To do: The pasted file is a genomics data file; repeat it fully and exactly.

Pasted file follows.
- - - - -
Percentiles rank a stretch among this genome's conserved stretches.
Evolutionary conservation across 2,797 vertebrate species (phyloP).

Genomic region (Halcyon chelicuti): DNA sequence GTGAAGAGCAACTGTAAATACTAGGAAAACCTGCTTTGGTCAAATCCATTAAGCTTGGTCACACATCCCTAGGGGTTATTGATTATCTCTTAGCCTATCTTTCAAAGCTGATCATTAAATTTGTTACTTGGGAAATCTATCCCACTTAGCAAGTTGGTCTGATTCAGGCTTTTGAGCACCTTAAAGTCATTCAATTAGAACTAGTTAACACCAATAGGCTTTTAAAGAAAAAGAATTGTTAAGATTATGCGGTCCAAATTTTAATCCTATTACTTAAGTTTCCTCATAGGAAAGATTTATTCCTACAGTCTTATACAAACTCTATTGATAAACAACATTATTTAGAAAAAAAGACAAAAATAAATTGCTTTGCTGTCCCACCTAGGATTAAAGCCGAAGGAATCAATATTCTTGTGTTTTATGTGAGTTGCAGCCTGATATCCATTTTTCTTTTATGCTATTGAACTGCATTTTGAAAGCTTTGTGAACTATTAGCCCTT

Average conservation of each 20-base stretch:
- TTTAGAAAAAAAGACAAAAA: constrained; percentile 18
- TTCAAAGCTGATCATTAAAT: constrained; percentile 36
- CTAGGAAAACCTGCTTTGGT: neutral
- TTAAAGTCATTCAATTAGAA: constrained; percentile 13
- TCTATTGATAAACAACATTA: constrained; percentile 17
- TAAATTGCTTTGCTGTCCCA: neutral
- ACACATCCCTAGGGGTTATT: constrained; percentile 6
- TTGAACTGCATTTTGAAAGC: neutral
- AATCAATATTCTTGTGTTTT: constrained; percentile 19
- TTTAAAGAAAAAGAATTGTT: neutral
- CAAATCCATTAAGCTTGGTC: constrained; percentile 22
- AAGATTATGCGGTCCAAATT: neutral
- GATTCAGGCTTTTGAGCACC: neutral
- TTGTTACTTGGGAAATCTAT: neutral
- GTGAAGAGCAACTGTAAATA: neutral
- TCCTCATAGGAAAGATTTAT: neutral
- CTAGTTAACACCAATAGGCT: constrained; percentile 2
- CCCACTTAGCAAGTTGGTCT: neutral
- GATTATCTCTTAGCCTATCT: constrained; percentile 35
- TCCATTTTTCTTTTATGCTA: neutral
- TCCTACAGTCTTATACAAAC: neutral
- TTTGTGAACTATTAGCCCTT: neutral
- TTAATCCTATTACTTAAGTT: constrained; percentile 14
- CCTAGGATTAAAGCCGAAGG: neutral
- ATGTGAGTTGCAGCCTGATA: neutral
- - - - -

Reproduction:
Percentiles rank a stretch among this genome's conserved stretches.
Evolutionary conservation across 2,797 vertebrate species (phyloP).

Genomic region (Halcyon chelicuti): DNA sequence GTGAAGAGCAACTGTAAATACTAGGAAAACCTGCTTTGGTCAAATCCATTAAGCTTGGTCACACATCCCTAGGGGTTATTGATTATCTCTTAGCCTATCTTTCAAAGCTGATCATTAAATTTGTTACTTGGGAAATCTATCCCACTTAGCAAGTTGGTCTGATTCAGGCTTTTGAGCACCTTAAAGTCATTCAATTAGAACTAGTTAACACCAATAGGCTTTTAAAGAAAAAGAATTGTTAAGATTATGCGGTCCAAATTTTAATCCTATTACTTAAGTTTCCTCATAGGAAAGATTTATTCCTACAGTCTTATACAAACTCTATTGATAAACAACATTATTTAGAAAAAAAGACAAAAATAAATTGCTTTGCTGTCCCACCTAGGATTAAAGCCGAAGGAATCAATATTCTTGTGTTTTATGTGAGTTGCAGCCTGATATCCATTTTTCTTTTATGCTATTGAACTGCATTTTGAAAGCTTTGTGAACTATTAGCCCTT

Average conservation of each 20-base stretch:
- TTTAGAAAAAAAGACAAAAA: constrained; percentile 18
- TTCAAAGCTGATCATTAAAT: constrained; percentile 36
- CTAGGAAAACCTGCTTTGGT: neutral
- TTAAAGTCATTCAATTAGAA: constrained; percentile 13
- TCTATTGATAAACAACATTA: constrained; percentile 17
- TAAATTGCTTTGCTGTCCCA: neutral
- ACACATCCCTAGGGGTTATT: constrained; percentile 6
- TTGAACTGCATTTTGAAAGC: neutral
- AATCAATATTCTTGTGTTTT: constrained; percentile 19
- TTTAAAGAAAAAGAATTGTT: neutral
- CAAATCCATTAAGCTTGGTC: constrained; percentile 22
- AAGATTATGCGGTCCAAATT: neutral
- GATTCAGGCTTTTGAGCACC: neutral
- TTGTTACTTGGGAAATCTAT: neutral
- GTGAAGAGCAACTGTAAATA: neutral
- TCCTCATAGGAAAGATTTAT: neutral
- CTAGTTAACACCAATAGGCT: constrained; percentile 2
- CCCACTTAGCAAGTTGGTCT: neutral
- GATTATCTCTTAGCCTATCT: constrained; percentile 35
- TCCATTTTTCTTTTATGCTA: neutral
- TCCTACAGTCTTATACAAAC: neutral
- TTTGTGAACTATTAGCCCTT: neutral
- TTAATCCTATTACTTAAGTT: constrained; percentile 14
- CCTAGGATTAAAGCCGAAGG: neutral
- ATGTGAGTTGCAGCCTGATA: neutral